After 20 years of singing together, a Central Iowa Sweet Adelines quartet will give one of its last performances right here in Nevada.
On Saturday, Dec. 14, the Sweet Adelines group made up of Cheryl Philpott, Jane Tham, Betty Fulton and Kay Bromert (formerly of Madrid) will take the stage at The Talent Factory, where this barbershop-style quartet, which has put on several hundred performances since 1993, will share favorites like "Java Jive," "Santa Baby" and other selections from the group’s large Christmas repertoire.
"We are really excited for this opportunity," said Bromert, who recently visited Nevada’s historic downtown theater, which she described as beautiful. "We can’t wait to sing on that stage."
Bromert recalls the time back in 1976 when she first joined Sweet Adelines, a world-wide organization of women who sing barbershop-style music in choruses and quartets. "My husband (Ron) had been a charter member of a men’s barbershop chorus in Atlantic, Iowa, but there was no Sweet Adelines chorus there. We moved to Madrid, and I saw an ad in the Boone County Shopper for the Ames Sweet Adelines, so I went to visit and ended up joining."
The Ames Sweet Adelines at that time had 40 to 45 members from all around the Ames area, including Nevada, Bromert said. "We had yearly show in C.Y. Stephens in the fall and a regional competition every spring, and then we had other performances in the area at various times. I remember singing on WOI once to promote our show, and we often did Christmas performances."
Bromert enjoyed the women of the Ames organization, who she described as warm and welcoming, and she loved the style of music they sang. When Ames director Leatha Hansen retired, Bromert applied, auditioned and received the position of director for a few years. "I have a degree in music and was anxious to try my hand at directing. I did enjoy it," she said.
In 1985, Bromert left the Ames Sweet Adelines when her family moved to Des Moines. A few years after that move, she said, the Ames chorus combined with the Boone chorus and was known as the ABC chapter of Sweet Adelines. "They (the Ames, Boone group) disbanded several years ago, as their membership dwindled," Bromert said. Some of those members joined the Des Moines group, now known as Harmony Central Chorus.
In the 1980s, Bromert’s life changed when she and her husband, who was principal at a Catholic school in Des Moines, answered an ad for an American School for a copper mining company in Peru, South America. The ad said a school there was looking for a teaching principal with a wife who could teach elementary-age children. Bromert, who has a teaching background, said she and her husband fit the bill perfectly and took the jobs. "We signed a two-year contract, and ended up staying for 10 years," she said.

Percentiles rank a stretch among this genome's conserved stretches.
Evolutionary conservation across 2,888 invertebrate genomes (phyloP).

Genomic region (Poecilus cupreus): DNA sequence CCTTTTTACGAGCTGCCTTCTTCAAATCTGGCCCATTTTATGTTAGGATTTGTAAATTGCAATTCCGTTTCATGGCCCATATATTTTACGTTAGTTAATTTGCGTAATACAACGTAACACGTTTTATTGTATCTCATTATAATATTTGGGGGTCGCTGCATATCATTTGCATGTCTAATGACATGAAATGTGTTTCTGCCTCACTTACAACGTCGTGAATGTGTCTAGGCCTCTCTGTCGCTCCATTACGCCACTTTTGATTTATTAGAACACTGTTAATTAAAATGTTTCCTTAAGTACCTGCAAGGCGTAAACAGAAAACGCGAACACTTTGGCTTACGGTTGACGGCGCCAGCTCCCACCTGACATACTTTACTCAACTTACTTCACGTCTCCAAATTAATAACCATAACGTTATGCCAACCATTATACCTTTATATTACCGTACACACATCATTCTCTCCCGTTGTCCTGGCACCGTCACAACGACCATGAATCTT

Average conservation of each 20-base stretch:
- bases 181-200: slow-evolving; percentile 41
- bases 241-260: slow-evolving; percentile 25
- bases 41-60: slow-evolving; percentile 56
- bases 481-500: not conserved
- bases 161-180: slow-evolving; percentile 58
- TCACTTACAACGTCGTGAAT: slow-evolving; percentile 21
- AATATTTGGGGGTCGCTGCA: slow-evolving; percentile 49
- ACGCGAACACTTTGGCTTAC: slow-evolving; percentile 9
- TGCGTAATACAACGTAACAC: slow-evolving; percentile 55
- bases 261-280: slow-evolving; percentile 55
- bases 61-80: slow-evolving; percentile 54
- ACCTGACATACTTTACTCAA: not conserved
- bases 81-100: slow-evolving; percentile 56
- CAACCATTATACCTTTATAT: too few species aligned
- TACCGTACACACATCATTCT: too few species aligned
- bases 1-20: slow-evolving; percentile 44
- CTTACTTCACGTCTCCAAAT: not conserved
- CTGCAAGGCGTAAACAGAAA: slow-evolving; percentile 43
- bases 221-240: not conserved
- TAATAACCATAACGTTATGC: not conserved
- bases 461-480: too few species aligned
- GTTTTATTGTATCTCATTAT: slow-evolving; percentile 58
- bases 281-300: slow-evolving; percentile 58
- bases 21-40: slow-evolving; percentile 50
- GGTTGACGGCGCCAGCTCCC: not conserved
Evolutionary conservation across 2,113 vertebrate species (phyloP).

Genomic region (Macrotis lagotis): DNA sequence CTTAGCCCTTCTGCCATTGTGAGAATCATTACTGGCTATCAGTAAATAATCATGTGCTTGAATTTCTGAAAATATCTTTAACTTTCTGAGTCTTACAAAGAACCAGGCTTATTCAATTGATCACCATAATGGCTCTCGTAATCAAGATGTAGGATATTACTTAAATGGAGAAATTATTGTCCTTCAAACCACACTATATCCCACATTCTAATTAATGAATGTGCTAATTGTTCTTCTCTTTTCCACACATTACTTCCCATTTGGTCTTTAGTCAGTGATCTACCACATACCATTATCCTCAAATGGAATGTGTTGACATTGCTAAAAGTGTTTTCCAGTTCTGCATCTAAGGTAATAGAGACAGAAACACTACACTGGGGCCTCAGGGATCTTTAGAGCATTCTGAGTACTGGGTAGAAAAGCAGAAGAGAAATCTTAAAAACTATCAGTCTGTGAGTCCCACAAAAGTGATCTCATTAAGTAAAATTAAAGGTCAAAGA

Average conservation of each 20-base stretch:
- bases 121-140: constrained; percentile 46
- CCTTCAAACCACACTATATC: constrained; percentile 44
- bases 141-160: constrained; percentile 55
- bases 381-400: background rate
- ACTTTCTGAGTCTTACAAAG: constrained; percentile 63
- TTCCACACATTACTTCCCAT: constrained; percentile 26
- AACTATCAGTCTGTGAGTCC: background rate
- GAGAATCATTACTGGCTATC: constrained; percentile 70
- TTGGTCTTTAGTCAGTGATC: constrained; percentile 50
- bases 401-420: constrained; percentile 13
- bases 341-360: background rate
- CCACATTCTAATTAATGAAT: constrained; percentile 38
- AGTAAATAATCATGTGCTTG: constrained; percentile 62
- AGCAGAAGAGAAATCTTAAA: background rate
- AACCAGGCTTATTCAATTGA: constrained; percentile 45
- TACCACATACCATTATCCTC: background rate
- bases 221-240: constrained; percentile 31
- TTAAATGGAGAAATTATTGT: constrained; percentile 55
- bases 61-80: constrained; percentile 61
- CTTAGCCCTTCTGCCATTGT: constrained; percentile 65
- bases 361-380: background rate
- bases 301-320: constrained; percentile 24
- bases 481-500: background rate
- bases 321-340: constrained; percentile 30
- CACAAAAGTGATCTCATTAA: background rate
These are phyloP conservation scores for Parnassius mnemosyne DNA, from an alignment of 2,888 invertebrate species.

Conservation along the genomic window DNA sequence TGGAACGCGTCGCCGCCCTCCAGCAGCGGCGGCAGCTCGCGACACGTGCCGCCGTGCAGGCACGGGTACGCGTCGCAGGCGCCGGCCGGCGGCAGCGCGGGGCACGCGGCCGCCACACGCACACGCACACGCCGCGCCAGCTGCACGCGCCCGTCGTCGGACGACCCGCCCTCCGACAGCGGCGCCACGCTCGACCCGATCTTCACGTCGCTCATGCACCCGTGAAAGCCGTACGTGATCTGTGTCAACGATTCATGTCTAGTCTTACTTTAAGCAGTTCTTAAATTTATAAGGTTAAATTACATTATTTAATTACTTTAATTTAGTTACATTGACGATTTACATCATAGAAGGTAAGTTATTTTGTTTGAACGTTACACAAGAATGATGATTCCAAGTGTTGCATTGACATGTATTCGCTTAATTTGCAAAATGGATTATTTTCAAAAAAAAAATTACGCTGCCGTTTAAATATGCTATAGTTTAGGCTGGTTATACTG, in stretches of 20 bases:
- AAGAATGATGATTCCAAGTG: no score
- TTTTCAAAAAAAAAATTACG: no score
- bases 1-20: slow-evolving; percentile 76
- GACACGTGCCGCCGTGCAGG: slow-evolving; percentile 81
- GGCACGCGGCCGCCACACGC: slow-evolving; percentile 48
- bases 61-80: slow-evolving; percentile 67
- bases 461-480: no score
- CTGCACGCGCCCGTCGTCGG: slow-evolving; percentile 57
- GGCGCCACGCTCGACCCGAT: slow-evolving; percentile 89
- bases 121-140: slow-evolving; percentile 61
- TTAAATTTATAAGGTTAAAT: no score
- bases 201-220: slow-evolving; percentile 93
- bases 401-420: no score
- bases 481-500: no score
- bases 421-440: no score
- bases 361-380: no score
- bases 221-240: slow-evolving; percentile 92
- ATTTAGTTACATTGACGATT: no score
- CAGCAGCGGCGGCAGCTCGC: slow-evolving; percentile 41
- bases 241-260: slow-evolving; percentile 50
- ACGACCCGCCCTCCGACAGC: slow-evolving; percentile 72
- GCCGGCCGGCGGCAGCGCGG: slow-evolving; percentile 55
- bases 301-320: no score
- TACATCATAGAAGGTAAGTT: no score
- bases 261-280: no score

The school in Peru was on a North American school calendar, so the Bromerts were in Peru for nine months of the year and back for about three months in the summer. They also came home on Christmas breaks, and during those breaks, Kay would sing with the Des Moines chorus.
In 1993, knowing that she missed singing barbershop music, she started to think about forming a group of four. On one of her trips back to Des Moines, she stood in front of a new member of the chorus (Cheryl Philpott) who was singing lead. "I heard her voice and knew it had qualities that would blend with mine." Bromert was a baritone.
When she returned to Peru, Bromert wrote to Philpott asking if they could get together with two other women in the chorus when she was home for summer and Christmas break. "We could just sing for fun," she wrote. And they did.
Joined by Jane Tham, bass, and Bette Fulton, tenor, they sang for fun and have continued to sing for 20 years. Bromert has been the arranger of most of the songs they sing.
"We have become like a family to each other, and we are great friends. We have laughed and cried together; we have had six weddings (one was Cheryl’s, the other five were children and grandchildren), we have survived breast cancer (Jane), we’ve sung all over Central Iowa and we’ve had way more fun than it should be legal to have," Bromert said.
After 20 years, Bromert said the group is retiring because "our lives are going in different directions. Jane’s husband is retiring and they will be spending several months of the year in Phoenix. Cheryl’s children are very involved in school activities and it’s getting harder and harder for us to get together to practice."
The quartet has a few holiday performances planned for this month, including the one at The Talent Factory in Nevada on Dec. 14. It is hoped that local residents will attend the show and let themselves be entertained, as this group of four women, connected by a mutual love of singing, go out on a high note.